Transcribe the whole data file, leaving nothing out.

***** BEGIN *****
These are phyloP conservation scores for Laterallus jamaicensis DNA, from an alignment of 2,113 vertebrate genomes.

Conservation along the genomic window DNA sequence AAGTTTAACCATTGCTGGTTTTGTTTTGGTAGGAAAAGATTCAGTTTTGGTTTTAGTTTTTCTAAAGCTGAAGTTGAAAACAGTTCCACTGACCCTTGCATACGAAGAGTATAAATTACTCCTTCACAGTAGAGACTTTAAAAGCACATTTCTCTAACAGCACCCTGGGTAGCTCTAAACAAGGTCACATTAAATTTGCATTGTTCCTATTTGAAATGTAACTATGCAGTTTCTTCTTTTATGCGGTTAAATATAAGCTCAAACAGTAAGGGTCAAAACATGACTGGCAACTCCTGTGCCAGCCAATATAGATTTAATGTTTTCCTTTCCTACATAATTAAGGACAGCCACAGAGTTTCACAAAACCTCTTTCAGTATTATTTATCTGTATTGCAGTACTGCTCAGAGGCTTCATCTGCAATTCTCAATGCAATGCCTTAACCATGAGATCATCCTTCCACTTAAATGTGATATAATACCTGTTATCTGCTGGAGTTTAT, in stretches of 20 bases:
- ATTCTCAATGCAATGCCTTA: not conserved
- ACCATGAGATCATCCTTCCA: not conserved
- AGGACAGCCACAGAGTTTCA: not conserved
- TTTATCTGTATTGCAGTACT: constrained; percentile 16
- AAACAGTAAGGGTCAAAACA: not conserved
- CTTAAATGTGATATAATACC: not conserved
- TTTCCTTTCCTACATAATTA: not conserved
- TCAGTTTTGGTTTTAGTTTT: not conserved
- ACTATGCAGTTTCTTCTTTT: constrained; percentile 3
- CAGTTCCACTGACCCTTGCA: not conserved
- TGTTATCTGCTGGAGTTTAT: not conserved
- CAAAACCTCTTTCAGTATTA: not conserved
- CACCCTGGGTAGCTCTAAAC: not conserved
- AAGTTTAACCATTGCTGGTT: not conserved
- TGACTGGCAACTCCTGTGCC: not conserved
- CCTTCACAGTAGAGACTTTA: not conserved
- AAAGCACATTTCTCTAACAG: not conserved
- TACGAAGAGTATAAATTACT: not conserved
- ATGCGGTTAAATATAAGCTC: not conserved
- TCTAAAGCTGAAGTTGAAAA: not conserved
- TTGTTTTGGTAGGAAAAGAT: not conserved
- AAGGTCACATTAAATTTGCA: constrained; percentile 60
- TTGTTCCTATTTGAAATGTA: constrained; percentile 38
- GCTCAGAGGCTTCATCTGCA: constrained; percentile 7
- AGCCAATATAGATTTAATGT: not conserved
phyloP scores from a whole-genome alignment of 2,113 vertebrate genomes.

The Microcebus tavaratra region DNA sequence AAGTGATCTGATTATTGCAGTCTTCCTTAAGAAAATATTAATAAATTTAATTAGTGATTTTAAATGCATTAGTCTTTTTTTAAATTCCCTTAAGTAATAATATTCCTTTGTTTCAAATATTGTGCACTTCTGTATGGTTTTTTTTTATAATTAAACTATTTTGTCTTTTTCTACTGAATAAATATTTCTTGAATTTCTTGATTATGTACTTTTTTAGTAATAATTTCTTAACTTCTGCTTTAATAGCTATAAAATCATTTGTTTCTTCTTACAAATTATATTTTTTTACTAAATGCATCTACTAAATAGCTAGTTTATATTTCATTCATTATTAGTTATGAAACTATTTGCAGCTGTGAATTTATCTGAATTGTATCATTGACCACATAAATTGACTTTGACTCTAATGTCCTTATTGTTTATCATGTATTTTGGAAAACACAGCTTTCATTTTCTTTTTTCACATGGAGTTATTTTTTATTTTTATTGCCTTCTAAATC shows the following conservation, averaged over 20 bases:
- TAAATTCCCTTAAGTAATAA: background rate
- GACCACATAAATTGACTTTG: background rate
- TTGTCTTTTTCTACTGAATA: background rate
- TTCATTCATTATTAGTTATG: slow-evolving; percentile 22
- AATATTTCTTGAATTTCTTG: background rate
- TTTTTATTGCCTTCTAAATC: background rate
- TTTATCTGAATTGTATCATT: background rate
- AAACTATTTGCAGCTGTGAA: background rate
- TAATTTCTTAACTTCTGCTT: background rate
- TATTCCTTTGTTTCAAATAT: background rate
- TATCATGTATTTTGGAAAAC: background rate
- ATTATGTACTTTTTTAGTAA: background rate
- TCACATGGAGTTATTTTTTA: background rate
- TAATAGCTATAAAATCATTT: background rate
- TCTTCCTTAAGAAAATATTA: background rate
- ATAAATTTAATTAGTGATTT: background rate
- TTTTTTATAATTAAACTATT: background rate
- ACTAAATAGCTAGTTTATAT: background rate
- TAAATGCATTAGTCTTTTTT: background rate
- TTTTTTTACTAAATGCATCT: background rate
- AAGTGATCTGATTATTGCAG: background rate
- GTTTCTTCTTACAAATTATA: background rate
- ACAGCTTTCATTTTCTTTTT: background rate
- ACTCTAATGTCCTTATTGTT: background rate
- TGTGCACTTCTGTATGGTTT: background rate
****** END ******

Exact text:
These are phyloP conservation scores for Laterallus jamaicensis DNA, from an alignment of 2,113 vertebrate genomes.

Conservation along the genomic window DNA sequence AAGTTTAACCATTGCTGGTTTTGTTTTGGTAGGAAAAGATTCAGTTTTGGTTTTAGTTTTTCTAAAGCTGAAGTTGAAAACAGTTCCACTGACCCTTGCATACGAAGAGTATAAATTACTCCTTCACAGTAGAGACTTTAAAAGCACATTTCTCTAACAGCACCCTGGGTAGCTCTAAACAAGGTCACATTAAATTTGCATTGTTCCTATTTGAAATGTAACTATGCAGTTTCTTCTTTTATGCGGTTAAATATAAGCTCAAACAGTAAGGGTCAAAACATGACTGGCAACTCCTGTGCCAGCCAATATAGATTTAATGTTTTCCTTTCCTACATAATTAAGGACAGCCACAGAGTTTCACAAAACCTCTTTCAGTATTATTTATCTGTATTGCAGTACTGCTCAGAGGCTTCATCTGCAATTCTCAATGCAATGCCTTAACCATGAGATCATCCTTCCACTTAAATGTGATATAATACCTGTTATCTGCTGGAGTTTAT, in stretches of 20 bases:
- ATTCTCAATGCAATGCCTTA: not conserved
- ACCATGAGATCATCCTTCCA: not conserved
- AGGACAGCCACAGAGTTTCA: not conserved
- TTTATCTGTATTGCAGTACT: constrained; percentile 16
- AAACAGTAAGGGTCAAAACA: not conserved
- CTTAAATGTGATATAATACC: not conserved
- TTTCCTTTCCTACATAATTA: not conserved
- TCAGTTTTGGTTTTAGTTTT: not conserved
- ACTATGCAGTTTCTTCTTTT: constrained; percentile 3
- CAGTTCCACTGACCCTTGCA: not conserved
- TGTTATCTGCTGGAGTTTAT: not conserved
- CAAAACCTCTTTCAGTATTA: not conserved
- CACCCTGGGTAGCTCTAAAC: not conserved
- AAGTTTAACCATTGCTGGTT: not conserved
- TGACTGGCAACTCCTGTGCC: not conserved
- CCTTCACAGTAGAGACTTTA: not conserved
- AAAGCACATTTCTCTAACAG: not conserved
- TACGAAGAGTATAAATTACT: not conserved
- ATGCGGTTAAATATAAGCTC: not conserved
- TCTAAAGCTGAAGTTGAAAA: not conserved
- TTGTTTTGGTAGGAAAAGAT: not conserved
- AAGGTCACATTAAATTTGCA: constrained; percentile 60
- TTGTTCCTATTTGAAATGTA: constrained; percentile 38
- GCTCAGAGGCTTCATCTGCA: constrained; percentile 7
- AGCCAATATAGATTTAATGT: not conserved
phyloP scores from a whole-genome alignment of 2,113 vertebrate genomes.

The Microcebus tavaratra region DNA sequence AAGTGATCTGATTATTGCAGTCTTCCTTAAGAAAATATTAATAAATTTAATTAGTGATTTTAAATGCATTAGTCTTTTTTTAAATTCCCTTAAGTAATAATATTCCTTTGTTTCAAATATTGTGCACTTCTGTATGGTTTTTTTTTATAATTAAACTATTTTGTCTTTTTCTACTGAATAAATATTTCTTGAATTTCTTGATTATGTACTTTTTTAGTAATAATTTCTTAACTTCTGCTTTAATAGCTATAAAATCATTTGTTTCTTCTTACAAATTATATTTTTTTACTAAATGCATCTACTAAATAGCTAGTTTATATTTCATTCATTATTAGTTATGAAACTATTTGCAGCTGTGAATTTATCTGAATTGTATCATTGACCACATAAATTGACTTTGACTCTAATGTCCTTATTGTTTATCATGTATTTTGGAAAACACAGCTTTCATTTTCTTTTTTCACATGGAGTTATTTTTTATTTTTATTGCCTTCTAAATC shows the following conservation, averaged over 20 bases:
- TAAATTCCCTTAAGTAATAA: background rate
- GACCACATAAATTGACTTTG: background rate
- TTGTCTTTTTCTACTGAATA: background rate
- TTCATTCATTATTAGTTATG: slow-evolving; percentile 22
- AATATTTCTTGAATTTCTTG: background rate
- TTTTTATTGCCTTCTAAATC: background rate
- TTTATCTGAATTGTATCATT: background rate
- AAACTATTTGCAGCTGTGAA: background rate
- TAATTTCTTAACTTCTGCTT: background rate
- TATTCCTTTGTTTCAAATAT: background rate
- TATCATGTATTTTGGAAAAC: background rate
- ATTATGTACTTTTTTAGTAA: background rate
- TCACATGGAGTTATTTTTTA: background rate
- TAATAGCTATAAAATCATTT: background rate
- TCTTCCTTAAGAAAATATTA: background rate
- ATAAATTTAATTAGTGATTT: background rate
- TTTTTTATAATTAAACTATT: background rate
- ACTAAATAGCTAGTTTATAT: background rate
- TAAATGCATTAGTCTTTTTT: background rate
- TTTTTTTACTAAATGCATCT: background rate
- AAGTGATCTGATTATTGCAG: background rate
- GTTTCTTCTTACAAATTATA: background rate
- ACAGCTTTCATTTTCTTTTT: background rate
- ACTCTAATGTCCTTATTGTT: background rate
- TGTGCACTTCTGTATGGTTT: background rate